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    Group for Families and friends of people with depression
    rohvannyn posted:
    Since most of the family support sites are 404, I set one up for friends, family and spouses of people with depression. Actually, everyone is welcome. It's a place to find, and offer, support.
    Was this Helpful?
    2 of 2 found this helpful
    rohvannyn responded:
    (By the way, I know you fine folks already know about it but I wanted to post it as a tip so future users could still find it. Please feel free to ignore if you like.)
    marynj responded:
    First, thanks for setting this up. I have a 22 year-old son who has suffered from depression for years. He's been on antidepressants and sees a therapist weekly and has been doing well. What causes him to slip back into depression is transition, and in the upcoming year, his life will definitely be changing. he will be graduating from college and has to make some big decisions. We (his parents) are fully supportive and he knows it. But I think he's stressing out and starting to slip. The reason I know that is because I snooped (yes, I admit it) on his computer and saw that he has started to neglect his schoolwork in at least one class (a class required for graduation). He made excuses (lies) to the professor. At this early point in the semester, it's redeemable. But how do I approach this? I don't want to tell him I've snooped because I would like to maintain the ability to check in periodically on his academic status. Honestly, in the past, my ability to check his academic emails is exactly how we discovered that he had problems and how they were headed off before they turned into full-blown depressive episodes. If I tell his doctor/therapist that I've been snooping, they have to go straight to him and tell him, due to the privacy laws. But I'm afraid that if I am cut off from my ability to see what's going on in his academic life, his problem will fester and he will very likely end up depressed and dropping out (again) for a medical leave of absence. (We've been down that road before.) I know he's not fine. But he can be if the problem is addressed now and doesn't have time to get out of control. By the way, I only look at his academic email account. I have no interest in checking his personal emails. Any advice?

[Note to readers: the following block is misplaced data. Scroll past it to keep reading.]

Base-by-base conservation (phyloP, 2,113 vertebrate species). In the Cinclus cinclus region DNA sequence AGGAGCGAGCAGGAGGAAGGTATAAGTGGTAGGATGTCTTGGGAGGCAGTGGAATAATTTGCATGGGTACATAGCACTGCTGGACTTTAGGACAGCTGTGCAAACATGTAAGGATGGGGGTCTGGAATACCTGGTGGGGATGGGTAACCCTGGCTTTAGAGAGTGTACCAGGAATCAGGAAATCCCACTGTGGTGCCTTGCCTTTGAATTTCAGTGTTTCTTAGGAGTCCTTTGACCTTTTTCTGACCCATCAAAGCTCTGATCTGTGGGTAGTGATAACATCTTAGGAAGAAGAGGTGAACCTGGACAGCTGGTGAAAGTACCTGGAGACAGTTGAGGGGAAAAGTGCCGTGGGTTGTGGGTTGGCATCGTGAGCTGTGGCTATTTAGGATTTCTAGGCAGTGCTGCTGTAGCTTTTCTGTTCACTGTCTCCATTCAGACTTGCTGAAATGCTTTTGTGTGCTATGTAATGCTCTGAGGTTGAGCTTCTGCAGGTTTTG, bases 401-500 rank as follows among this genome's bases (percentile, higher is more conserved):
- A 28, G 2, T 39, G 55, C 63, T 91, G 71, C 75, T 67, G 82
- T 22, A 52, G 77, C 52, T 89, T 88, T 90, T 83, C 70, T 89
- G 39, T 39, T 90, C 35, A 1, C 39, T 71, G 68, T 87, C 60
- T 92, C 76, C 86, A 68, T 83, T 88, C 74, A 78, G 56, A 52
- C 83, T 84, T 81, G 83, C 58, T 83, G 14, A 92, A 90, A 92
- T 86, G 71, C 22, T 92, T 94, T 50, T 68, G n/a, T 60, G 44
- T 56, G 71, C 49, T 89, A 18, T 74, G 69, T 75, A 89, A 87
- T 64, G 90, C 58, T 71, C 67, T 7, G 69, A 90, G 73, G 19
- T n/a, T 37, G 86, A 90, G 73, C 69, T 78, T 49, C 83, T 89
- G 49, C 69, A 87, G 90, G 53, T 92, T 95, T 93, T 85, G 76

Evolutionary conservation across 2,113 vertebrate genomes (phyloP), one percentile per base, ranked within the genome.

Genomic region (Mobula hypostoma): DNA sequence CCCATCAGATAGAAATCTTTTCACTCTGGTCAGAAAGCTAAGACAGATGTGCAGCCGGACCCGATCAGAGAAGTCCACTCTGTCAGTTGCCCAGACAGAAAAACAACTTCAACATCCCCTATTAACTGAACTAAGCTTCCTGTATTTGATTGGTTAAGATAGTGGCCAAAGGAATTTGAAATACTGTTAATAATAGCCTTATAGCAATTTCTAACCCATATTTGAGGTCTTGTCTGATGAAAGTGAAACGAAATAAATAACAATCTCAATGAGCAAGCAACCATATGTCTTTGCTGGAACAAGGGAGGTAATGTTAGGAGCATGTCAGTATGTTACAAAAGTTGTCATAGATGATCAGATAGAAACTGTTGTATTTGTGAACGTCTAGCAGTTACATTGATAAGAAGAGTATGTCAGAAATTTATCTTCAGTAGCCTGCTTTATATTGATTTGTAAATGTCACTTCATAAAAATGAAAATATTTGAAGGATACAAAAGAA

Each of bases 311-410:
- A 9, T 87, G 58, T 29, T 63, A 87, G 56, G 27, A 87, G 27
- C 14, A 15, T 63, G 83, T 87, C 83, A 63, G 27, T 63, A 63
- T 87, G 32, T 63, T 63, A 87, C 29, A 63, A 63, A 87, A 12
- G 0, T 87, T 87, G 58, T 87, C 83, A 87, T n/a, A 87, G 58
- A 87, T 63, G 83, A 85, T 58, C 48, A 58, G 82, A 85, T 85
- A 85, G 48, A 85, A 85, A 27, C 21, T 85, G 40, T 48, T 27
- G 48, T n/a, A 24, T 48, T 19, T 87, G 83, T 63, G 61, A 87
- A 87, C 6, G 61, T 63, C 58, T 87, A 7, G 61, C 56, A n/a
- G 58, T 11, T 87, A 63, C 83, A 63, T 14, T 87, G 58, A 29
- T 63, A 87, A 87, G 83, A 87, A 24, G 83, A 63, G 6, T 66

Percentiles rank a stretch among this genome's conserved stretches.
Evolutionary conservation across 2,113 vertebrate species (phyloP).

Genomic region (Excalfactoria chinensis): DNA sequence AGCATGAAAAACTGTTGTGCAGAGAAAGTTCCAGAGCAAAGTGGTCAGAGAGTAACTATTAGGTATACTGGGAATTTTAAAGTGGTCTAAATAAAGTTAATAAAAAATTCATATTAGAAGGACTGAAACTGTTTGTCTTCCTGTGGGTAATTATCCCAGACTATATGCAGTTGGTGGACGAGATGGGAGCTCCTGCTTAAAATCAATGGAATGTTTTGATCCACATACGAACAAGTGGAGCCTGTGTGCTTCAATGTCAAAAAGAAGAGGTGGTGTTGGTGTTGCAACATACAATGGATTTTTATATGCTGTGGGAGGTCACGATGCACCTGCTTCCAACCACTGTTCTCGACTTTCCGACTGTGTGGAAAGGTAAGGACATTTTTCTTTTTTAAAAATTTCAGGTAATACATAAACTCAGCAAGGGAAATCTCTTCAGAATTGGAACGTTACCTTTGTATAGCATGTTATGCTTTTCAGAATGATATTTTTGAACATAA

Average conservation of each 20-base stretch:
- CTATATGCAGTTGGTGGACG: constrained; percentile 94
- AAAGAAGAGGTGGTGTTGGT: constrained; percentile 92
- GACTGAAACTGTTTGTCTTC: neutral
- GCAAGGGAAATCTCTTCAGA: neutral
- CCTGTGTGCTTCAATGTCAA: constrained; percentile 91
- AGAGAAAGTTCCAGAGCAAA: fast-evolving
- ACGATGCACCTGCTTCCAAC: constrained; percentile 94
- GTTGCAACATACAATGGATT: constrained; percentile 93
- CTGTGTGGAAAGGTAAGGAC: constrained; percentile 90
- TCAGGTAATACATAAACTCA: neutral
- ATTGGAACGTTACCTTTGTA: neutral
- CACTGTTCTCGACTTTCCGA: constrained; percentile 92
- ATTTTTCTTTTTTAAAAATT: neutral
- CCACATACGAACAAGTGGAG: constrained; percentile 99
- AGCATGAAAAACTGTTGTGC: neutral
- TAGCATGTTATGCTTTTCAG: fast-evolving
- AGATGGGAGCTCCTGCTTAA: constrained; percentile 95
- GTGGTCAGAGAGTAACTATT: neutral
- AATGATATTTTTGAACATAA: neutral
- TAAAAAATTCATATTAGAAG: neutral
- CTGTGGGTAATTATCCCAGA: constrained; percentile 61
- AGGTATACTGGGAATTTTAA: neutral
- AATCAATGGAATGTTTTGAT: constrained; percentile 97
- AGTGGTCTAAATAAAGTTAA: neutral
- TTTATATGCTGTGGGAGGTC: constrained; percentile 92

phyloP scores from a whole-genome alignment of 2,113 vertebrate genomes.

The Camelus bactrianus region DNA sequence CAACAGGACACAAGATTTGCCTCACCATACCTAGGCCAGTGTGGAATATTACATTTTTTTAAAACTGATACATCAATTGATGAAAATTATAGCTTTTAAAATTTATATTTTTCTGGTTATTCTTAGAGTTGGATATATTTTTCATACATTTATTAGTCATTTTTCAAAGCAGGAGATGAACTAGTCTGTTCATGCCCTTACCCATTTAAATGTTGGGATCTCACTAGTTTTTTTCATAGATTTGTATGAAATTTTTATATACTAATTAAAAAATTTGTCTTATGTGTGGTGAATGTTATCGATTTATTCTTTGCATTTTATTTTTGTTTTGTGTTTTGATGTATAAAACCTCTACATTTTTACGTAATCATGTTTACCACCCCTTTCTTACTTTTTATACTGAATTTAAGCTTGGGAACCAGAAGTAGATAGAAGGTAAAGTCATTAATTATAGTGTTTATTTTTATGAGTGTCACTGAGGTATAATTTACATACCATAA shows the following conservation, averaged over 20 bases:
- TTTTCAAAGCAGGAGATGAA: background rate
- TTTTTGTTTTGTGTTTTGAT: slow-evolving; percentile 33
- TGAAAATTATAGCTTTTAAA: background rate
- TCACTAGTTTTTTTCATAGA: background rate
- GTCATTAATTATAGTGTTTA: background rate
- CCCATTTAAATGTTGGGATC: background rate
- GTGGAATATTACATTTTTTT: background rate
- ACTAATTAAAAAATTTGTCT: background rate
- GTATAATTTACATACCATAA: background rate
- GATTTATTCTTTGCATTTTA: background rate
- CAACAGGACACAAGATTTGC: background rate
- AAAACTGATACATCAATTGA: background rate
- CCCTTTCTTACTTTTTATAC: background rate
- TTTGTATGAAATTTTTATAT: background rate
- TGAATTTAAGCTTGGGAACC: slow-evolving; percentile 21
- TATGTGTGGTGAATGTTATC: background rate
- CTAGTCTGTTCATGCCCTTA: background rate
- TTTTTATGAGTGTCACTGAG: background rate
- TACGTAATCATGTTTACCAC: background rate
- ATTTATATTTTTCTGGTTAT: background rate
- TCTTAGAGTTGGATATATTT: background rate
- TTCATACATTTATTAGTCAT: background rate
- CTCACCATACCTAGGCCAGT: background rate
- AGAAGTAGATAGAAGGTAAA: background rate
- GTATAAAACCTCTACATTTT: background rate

rohvannyn replied to marynj's response:
    That really is a tough situation. Especially if he's technically an adult but is having a lot of trouble keeping track of things. Maybe just tell his doctor/therapist that it's "come to your attention" that he's having a lot of problems academically but it's early enough to catch, and letting them handle it? Or initiate a conversation with him and just ask if he's having trouble and if there is any way to support him better so he can be successful? Impress on him how important it is, that this is a chance he will lose out on if he doesn't straighten up. If he asks you could say he seems stressed. If he calls you out on snooping, let him know you only look at his academic stuff and you don't want to see him throw his life away.

    Good luck to you both.
    susiemargaret replied to marynj's response:
    hello, M --

    keep in mind that if your son suspects or finds out that you are looking at things on his computer, he is likely to change his password, start storing things under misleading titles, and/or cut himself off from you. this is a big risk you're taking in terms of maintaining trust between you and your son, and i have to say that i don't think the fact that you're "only" looking at his academic stuff will help you out much if he calls you on it.

    i agree with R that the best way might be either to contact his dr/therapist and say you've noticed that your son seems to be more stressed lately or to tell your son directly that you think he seems to be more stressed lately. you can cite absent-mindedness, inability to focus, how easily he gets distracted, etc.

    i hope you and your son can talk about how he is doing and that he will able to work with his therapist on feeling better soon.

    i send caring thoughts to both of you.

    -- susie margaret
    what good is gold, or silver too, if your heart's not good and true -- hank williams, sr.

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